Not Sharing The Content Of Others

So you’re not marketing, just sharing all your own blog posts; well, that’s something I suppose. Hey, I’ve got between 4,000 and 5,000 articles online, which means I could probably share just stuff I’ve created and not recycle a single thing after even a year. Sure, all of those things aren’t top quality, but would it matter if I just wanted to talk about myself all the time?

I read a lot every day. I visit all sorts of blogs, and I read articles in all sorts of places. One of the reasons I like Flipboard so much is because I can pick a category and have it show me both popular sites and sites that might not be as popular, but have owners who are on Flipboard sharing their articles. Sometimes it’s other people sharing their articles also; that’s pretty cool.

If people can do that on Flipboard, why can’t they do that on other social media platforms? For instance, I’m sharing a blog post written by a lady named Amy White titled How We Paid Off $293,000 in Debt in Five Years that I liked a lot. She has just over 1,250 followers, her blog is ranked around 5 million via Alexa, and I found it a fascinating post. I think a lot of other people will benefit from reading it, so I’m sharing it, and I feel good about it.

By the way, if you are actually sharing other people’s content and making it look like you’re sharing your own… shame on you! Not only is it misleading, but you can’t even take the time to share the names or handles of the people whose posts you’re sharing, especially if they supply it, so they can get a bit of extra bounce and feel good about what they’ve done? Shaking my head and wagging my finger… lol

As I said earlier, it’s not all about me. I want to share other people’s content, and I want to help showcase them in the best light. But if they’re irritating, or they’re not sharing any of their content, or they’re just being selfish… it’s not going to happen.

That would be a major shame. What do you think?

12 thoughts on “People Aren’t Helping Us Help Them On Social Media”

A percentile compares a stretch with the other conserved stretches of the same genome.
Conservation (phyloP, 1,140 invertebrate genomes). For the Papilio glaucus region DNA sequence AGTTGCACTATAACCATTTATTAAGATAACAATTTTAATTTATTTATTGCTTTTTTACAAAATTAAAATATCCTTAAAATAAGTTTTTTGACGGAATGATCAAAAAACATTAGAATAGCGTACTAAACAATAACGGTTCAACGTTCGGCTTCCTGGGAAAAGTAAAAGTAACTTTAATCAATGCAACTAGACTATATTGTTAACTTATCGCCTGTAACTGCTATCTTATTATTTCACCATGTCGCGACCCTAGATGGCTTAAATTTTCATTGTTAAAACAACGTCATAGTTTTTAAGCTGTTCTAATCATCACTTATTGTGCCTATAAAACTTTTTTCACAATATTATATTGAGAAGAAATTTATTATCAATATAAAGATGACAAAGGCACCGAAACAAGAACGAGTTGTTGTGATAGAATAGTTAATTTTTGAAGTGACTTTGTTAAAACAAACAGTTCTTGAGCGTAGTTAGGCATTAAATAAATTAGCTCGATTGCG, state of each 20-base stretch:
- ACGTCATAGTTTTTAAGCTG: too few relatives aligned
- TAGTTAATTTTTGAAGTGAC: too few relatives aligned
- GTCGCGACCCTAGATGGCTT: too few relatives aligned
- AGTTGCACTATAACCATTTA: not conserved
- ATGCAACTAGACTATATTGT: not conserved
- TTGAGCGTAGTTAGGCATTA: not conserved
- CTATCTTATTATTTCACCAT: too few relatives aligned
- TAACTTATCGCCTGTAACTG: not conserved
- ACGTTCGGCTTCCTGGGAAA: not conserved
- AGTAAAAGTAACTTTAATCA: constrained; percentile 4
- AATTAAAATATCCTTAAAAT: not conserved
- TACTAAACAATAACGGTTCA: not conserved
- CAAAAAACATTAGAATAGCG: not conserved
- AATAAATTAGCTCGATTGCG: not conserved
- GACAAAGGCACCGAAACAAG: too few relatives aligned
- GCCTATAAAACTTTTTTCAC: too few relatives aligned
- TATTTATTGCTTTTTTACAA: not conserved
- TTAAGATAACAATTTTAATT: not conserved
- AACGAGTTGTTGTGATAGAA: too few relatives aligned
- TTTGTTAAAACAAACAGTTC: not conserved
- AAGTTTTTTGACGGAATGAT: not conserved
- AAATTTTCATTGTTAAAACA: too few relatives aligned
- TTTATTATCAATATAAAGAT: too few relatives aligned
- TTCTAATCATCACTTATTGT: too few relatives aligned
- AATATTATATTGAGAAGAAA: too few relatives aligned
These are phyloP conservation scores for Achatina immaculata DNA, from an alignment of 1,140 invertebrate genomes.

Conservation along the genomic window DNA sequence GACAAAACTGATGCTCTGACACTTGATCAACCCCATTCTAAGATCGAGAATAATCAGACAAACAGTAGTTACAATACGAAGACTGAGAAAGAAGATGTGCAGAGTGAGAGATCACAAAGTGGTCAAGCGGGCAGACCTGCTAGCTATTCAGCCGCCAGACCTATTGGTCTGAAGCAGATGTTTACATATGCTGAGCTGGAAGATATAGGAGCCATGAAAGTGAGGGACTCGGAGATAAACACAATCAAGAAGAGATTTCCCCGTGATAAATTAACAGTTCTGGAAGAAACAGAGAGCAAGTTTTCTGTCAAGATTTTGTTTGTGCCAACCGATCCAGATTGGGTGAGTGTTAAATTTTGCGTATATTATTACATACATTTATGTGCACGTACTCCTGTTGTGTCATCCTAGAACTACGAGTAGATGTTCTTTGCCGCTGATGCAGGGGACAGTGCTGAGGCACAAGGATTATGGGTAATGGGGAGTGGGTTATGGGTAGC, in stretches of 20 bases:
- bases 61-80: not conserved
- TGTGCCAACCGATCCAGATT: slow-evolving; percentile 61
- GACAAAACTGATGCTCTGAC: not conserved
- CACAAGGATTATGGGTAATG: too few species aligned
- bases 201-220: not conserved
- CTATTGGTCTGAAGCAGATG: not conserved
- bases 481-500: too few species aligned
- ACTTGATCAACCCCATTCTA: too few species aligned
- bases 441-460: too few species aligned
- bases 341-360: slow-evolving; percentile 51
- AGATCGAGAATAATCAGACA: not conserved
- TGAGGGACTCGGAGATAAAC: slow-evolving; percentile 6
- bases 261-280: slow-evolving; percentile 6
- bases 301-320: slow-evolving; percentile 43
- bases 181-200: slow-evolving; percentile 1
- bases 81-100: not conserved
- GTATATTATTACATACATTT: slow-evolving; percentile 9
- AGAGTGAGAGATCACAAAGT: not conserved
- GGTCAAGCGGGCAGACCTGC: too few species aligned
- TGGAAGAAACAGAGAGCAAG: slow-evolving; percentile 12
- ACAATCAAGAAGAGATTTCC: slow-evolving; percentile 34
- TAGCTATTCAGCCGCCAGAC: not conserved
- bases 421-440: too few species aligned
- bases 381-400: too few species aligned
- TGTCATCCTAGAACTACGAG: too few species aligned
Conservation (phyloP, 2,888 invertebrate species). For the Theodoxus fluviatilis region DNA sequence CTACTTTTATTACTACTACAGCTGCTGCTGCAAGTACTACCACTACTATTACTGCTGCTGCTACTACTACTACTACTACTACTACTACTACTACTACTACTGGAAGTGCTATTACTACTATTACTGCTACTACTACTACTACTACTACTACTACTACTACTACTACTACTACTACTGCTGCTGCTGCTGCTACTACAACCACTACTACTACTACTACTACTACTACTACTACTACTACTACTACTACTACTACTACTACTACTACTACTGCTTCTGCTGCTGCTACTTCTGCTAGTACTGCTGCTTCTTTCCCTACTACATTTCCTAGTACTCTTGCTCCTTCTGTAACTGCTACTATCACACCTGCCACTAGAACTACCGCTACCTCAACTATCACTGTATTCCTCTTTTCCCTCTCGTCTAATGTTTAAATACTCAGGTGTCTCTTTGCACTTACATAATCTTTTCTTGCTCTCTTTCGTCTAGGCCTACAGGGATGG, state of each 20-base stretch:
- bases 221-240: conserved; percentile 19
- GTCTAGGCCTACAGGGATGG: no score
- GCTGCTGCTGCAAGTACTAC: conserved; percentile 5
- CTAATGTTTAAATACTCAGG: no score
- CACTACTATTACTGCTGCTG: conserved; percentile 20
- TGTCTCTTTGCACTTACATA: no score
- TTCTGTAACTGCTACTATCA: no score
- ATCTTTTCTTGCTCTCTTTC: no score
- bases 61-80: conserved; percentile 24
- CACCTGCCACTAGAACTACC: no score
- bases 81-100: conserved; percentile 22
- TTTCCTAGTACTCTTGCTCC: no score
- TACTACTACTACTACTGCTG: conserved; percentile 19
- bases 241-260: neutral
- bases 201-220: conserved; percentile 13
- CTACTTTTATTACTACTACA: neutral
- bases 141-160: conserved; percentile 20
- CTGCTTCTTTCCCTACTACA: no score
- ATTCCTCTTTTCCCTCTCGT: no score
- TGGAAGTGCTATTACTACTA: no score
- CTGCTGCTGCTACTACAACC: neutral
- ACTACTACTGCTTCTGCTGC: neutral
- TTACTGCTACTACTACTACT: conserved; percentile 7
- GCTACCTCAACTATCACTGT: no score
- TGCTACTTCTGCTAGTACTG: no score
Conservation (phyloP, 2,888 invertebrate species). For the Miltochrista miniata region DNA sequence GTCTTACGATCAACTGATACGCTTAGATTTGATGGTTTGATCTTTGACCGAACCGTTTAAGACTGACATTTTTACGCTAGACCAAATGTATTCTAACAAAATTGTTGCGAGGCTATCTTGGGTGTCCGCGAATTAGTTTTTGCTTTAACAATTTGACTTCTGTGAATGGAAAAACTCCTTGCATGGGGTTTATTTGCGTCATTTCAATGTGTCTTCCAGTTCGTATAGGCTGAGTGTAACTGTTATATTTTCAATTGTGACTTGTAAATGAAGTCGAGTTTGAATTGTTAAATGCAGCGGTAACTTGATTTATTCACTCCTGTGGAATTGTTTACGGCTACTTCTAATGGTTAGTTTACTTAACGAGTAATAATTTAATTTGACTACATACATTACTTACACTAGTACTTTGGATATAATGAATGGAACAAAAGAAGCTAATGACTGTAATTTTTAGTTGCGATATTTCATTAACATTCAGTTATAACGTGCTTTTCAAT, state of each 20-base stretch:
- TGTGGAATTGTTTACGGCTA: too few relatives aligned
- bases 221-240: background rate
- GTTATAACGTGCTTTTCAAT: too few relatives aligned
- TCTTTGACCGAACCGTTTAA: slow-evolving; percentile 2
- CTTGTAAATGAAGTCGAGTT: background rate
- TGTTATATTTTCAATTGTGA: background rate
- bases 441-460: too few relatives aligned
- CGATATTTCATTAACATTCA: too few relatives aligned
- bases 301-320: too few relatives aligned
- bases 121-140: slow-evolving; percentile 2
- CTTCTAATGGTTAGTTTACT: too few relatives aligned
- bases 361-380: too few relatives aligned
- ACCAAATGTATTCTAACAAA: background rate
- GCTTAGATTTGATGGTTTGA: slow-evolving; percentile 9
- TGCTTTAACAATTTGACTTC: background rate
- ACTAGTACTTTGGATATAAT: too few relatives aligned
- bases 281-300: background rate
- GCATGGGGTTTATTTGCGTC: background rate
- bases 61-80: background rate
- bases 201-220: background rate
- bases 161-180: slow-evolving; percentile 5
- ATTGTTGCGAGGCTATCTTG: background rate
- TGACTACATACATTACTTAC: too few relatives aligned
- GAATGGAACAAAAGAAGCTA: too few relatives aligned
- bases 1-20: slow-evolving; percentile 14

1. What people choose to share has a psychological component. To some extent, it’s narcissistic: it’s part of the image they’re curating of themselves and the content they enjoy.

    Now, having said that, the already-popular memes, the vetted and edited content from HuffPo, the stuff that’s already garnered a thousand likes, views, and shares – all that’s “safe.” People want to be seen as interesting and engaged in what’s popular.

    It’s similar to what’s being seen in publishing, I think – large houses don’t want to gamble so much on “unproven” authors. It makes business sense, but it can be disheartening.

    I mentioned this on Facebook a few weeks ago. A couple of people shared my posts more actively for a while.

    Another problem, of course, is over-automation or poorly-done automation (which is, I think, where you’re maybe seeing some of this “sharing others’ stuff as if it’s your own.”) I use Twitterfeed to auto-share 1-2 posts a day from a total of eight other people’s blogs. I preface them with “RT @ ” (Twitterfeed lets you do that, but it’s an advanced feature many bloggers may not know how to find or use.) I ONLY share, automatically, from blogs and bloggers I trust (yeah, we know a few I wouldn’t add in there on a dare!) and you are one of the trusted. The ONLY reason I automate is to be sure I don’t forget and miss sharing when I get busy at work or at life, and am not focused on the social media aspects of blogging. It’s not because I wouldn’t PREFER to do it with the personal touch – it’s because I can’t even remember to wish all my friends a happy birthday on time, even with Facebook nagging me to do it! 😀 You’re only in there because I know I always want to share your posts.

    Are there correct numbers and times for sharing posts on various social media sites? You bet. There’s a whole area of data science devoted to figuring out what those are. And it’s not an “if 5 is good, 57 is better” kind of deal – if you’re going to do that, do it right. Each site is different, and some of it depends on the time zone the majority of your target followers are in. It’s interesting, but it’s not something I pay a LOT of attention to, beyond idle curiosity if it’s displayed to me by a site.

    1. I also use Twitterfeed, but only for my own posts, and only the originals. I like planning other people’s posts, and of course I’ll sometimes share it right after reading it. Folks seem to go to extremes rather than finding a true balance, and I’d have never noticed it if I hadn’t decided to incorporate sharing as part of what I like to do. I don’t mind sharing some of the major sites but it’d also be nice to share things from people who might not be famous yet still produce something worthy for many more people to see.